The story begins and ends in The Shire, in the Village of Hobbiton, a completely imaginary place which resembles a medieval English country village unspoiled by modern inventions. In one major way Hobbiton differs from a real world village, even one in the Middle Ages: it is inhabited by hobbits, creatures about three feet tall who prefer to live in hobbit-holes rather than in houses above ground. Although Tolkien does not use the name Middle-earth in The Hobbit, in The Lord of the Rings he places the world of Bilbo's quest in this realm. Physically, Middle-earth resembles modern earth, with its terrain, seasons, and natural beauty. It is the inhabitants of Middle-earth who add a touch of unreality. In making a world in which Bilbo and his dwarf companions can conduct their quest, Tolkien assumes the creative rights which his essay "On Fairy-stories" grants to a story-maker: the right to be free with Nature and use the real world as a basis from which to fashion something new, with its own inner consistency.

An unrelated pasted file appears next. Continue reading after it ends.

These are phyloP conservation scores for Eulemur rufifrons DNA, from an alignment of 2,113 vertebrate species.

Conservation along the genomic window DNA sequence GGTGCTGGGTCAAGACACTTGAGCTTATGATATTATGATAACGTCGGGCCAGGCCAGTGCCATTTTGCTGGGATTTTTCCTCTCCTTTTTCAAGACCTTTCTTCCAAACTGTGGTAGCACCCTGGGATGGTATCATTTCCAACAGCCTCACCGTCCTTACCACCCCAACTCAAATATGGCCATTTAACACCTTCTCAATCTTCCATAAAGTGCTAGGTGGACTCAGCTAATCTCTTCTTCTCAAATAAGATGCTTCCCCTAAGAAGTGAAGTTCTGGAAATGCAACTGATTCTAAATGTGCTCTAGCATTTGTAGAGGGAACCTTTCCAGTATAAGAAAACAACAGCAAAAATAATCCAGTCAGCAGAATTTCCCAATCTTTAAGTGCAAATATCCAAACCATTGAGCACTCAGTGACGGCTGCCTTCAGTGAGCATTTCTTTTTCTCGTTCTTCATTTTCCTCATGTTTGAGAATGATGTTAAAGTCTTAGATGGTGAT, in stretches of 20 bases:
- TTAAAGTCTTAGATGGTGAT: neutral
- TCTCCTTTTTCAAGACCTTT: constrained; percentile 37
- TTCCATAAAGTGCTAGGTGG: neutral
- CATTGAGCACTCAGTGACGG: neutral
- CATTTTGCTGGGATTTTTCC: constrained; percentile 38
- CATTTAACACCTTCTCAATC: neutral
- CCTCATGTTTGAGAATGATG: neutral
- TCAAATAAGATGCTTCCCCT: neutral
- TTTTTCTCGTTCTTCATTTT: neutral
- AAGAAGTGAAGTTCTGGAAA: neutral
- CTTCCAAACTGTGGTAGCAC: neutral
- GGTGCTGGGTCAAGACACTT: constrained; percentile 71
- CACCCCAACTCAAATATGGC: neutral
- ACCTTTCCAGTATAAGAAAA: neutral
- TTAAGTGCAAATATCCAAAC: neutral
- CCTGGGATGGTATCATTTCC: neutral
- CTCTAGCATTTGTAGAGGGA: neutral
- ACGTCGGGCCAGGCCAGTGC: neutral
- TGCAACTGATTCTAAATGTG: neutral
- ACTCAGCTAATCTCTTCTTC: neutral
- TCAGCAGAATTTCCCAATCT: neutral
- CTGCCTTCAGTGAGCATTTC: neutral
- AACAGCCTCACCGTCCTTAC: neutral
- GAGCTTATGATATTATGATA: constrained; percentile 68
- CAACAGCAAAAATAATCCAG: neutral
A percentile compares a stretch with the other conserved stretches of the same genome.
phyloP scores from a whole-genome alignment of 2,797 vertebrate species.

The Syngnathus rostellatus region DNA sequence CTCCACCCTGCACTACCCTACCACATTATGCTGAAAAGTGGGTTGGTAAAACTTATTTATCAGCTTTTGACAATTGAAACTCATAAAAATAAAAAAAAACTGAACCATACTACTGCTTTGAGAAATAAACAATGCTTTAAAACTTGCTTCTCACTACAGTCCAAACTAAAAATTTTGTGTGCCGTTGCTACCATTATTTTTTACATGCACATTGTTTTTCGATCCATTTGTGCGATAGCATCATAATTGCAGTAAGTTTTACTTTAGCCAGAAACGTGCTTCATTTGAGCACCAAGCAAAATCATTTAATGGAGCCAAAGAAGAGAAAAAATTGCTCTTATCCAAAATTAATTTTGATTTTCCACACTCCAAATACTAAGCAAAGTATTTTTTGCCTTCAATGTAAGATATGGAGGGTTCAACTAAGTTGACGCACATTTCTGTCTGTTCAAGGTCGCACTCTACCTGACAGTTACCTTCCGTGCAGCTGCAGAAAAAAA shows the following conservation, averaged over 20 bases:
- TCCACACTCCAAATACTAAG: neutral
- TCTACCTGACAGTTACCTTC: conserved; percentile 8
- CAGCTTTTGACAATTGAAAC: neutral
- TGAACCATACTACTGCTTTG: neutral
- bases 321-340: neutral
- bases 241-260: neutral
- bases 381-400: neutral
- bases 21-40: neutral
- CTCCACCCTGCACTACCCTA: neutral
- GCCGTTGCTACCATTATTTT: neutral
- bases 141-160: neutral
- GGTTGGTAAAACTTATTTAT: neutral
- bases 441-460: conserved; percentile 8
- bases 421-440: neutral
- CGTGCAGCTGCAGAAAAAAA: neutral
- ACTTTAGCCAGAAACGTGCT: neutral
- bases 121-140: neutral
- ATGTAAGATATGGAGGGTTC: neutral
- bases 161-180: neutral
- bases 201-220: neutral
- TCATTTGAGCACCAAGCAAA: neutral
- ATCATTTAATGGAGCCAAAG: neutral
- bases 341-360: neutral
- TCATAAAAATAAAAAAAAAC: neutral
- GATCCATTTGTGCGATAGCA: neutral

(The entire section is 173 words.)
Fantasy and Mythology
The Hobbit is considered a masterpiece of fantasy. There is often a tendency among scholars of literature to deride genres such as fantasy and science fiction; however, Tolkien's books are so imaginative and brilliantly conceived that he has earned a great deal of critical respect.
Tolkien's imaginary world was derived from mythology. He believed that myth was a tool that cultures use to build bridges of understanding between generations.